Don’t forget to feed your fruit cake!


SERIOUSLY, is it December? It’s not too late to feed a fruitcake for Christmas!

I love this time of year. That aromatic, gorgeous smell of fruitcake baking at home, puts you in that Christmas spirit.

My husband is not a fan of fruit cake, but the smell of it baking in the oven, he just loves. Those fruity, cinnamon, nutmeg aromas that it releases.

And I’m sure you will agree with me, on how delicious and juicy, the Spanish lemons and oranges are! What better way to make a fruit cake, with such fresh ingredients.

I’m just in awe of the stunning trees with the biggest and brightest colours I’ve seen.

My favourite place to eat is in Estepona square, or Marbella, Plaza de los Naranjos (oranges). You can sit in the square surrounded by orange trees. What better way to have lunch or coffee with fresh aromas. Mmmmmm…

OK let’s get back to fruitcake!

As we have just mentioned the fruit here is too good to waste. So grate off the lemon and orange zest. And squeeze those juices and let’s use it to soak your fruit for your cake. These I picked from the garden in our urbanisation.

There are a few things to watch out for when baking a fruitcake. Especially when we don’t always bake one throughout the year.

In the past, where I have got it wrong, I ended up either with a dry fruit cake or a cake with fruit all on the bottom, or the outside being baked more than the inside causing a raw middle or the sides to be over-baked that the raisins got burnt!

To help prevent these problems, you need to take time not to forget a few vital preparation steps.

  1. To prevent the mixed fruit drying out heat to the boil and simmer the mixed fruit with brandy or tea (for a non-alcoholic cake) for about 10 minutes. I add the lemon and orange juices and the zest to this too. Leave overnight ideally or till cooled before you mix in with the cake mixture.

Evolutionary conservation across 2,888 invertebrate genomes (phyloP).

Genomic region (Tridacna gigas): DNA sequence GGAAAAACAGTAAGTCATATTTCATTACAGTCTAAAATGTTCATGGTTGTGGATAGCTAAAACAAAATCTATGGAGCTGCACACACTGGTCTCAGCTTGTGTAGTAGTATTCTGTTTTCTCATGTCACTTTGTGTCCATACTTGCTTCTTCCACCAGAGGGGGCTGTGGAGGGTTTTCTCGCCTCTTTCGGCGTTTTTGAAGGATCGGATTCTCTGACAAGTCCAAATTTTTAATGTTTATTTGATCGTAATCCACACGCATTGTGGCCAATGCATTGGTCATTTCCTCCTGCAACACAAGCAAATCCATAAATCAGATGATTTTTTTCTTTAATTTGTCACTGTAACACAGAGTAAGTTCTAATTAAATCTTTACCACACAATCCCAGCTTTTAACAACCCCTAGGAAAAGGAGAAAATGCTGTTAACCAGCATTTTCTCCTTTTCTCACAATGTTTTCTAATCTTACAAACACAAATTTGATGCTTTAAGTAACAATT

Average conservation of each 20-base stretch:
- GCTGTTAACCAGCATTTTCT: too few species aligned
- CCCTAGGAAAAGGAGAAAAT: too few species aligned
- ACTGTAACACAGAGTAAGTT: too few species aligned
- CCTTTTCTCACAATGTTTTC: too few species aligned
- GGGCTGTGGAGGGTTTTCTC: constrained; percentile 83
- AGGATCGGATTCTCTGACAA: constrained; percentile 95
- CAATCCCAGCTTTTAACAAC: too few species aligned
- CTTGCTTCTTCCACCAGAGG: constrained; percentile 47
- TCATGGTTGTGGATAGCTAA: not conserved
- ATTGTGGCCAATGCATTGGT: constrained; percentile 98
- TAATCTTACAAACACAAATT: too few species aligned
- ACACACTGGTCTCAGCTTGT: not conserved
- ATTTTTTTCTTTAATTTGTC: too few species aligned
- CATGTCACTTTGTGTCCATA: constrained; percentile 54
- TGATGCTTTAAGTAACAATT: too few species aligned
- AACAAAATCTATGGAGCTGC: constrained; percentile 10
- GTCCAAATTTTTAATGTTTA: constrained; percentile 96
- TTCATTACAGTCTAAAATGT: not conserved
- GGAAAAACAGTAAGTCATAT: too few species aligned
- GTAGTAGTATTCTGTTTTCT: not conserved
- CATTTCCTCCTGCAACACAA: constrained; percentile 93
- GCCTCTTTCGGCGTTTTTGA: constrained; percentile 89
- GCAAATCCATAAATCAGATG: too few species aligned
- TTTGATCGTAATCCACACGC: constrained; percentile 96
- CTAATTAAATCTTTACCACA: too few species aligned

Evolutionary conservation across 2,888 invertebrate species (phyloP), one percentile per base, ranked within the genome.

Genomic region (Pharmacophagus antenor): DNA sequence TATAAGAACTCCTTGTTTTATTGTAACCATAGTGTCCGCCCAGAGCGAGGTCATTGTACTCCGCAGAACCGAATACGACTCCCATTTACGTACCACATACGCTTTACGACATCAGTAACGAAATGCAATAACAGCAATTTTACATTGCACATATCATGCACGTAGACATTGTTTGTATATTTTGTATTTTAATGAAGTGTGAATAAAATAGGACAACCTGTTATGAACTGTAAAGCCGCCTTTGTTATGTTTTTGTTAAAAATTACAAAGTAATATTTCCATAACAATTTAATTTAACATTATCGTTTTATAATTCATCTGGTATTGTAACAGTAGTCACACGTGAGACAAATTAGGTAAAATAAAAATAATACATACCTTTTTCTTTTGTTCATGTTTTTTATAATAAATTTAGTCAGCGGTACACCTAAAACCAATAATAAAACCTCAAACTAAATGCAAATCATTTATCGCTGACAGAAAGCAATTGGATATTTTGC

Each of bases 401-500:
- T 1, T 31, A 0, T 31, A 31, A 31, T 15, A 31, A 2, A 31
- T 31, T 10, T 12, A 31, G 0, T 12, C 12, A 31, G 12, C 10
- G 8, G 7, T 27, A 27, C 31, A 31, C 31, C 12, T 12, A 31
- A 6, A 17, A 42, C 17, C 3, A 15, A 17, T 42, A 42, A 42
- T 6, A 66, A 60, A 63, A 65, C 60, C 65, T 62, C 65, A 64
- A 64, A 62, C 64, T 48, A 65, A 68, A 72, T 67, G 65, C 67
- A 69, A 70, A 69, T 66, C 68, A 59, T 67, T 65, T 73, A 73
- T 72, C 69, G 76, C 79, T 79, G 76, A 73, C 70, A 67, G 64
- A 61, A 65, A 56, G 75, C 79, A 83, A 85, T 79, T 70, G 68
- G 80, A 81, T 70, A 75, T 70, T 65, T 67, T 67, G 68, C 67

2. To help the cake bake at the right temperature throughout. Tie a damp cloth around your baking tin. This helps prevent the outside getting overbaked. 
  3. Put a heating core in the middle of your tin before adding the mixture. This helps heat your cake mixture evenly throughout the tin preventing the middle of the cake being underbaked compared to the outside. 
  4. Take the time to cut out baking parchment to put on the bottom and sides of your tin. As you will need to cool the cake in the tin later it makes it a lot easier to take out after. 
  5. To prevent the fruit from sinking to the bottom of the cake dust the fruit with flour just before you mix it in with the mixture.
  6. Add that beautiful spice to your cake. If you can’t find mixed spices (I had this problem at the store) mix up some ginger, cardamom, nutmeg, cinnamon. And add bay leaves to the boiling fruit mixture. 
  7. Once your cake is cooled. Make a few holes on the top with a toothpick. Wrap it in baking parchment and then foil. Feeding the cake with 2 tsp of brandy or strong tea once a week. Keep in an airtight container. Do not feed it for 24-hours before you want to cover it with royal icing. This will prevent the icing from getting moist. 

I am sure there are many other top tips for baking a fruitcake.

Please share yours with me!

For details of the recipe I use please check out:

FacebookTwitterRedditWhatsAppTelegramLinkedInEmailCopy Link
Go Back
Written by

Euro Weekly News Media

Share your story with us by emailing [email protected], by calling +34 951 38 61 61 or by messaging our Facebook page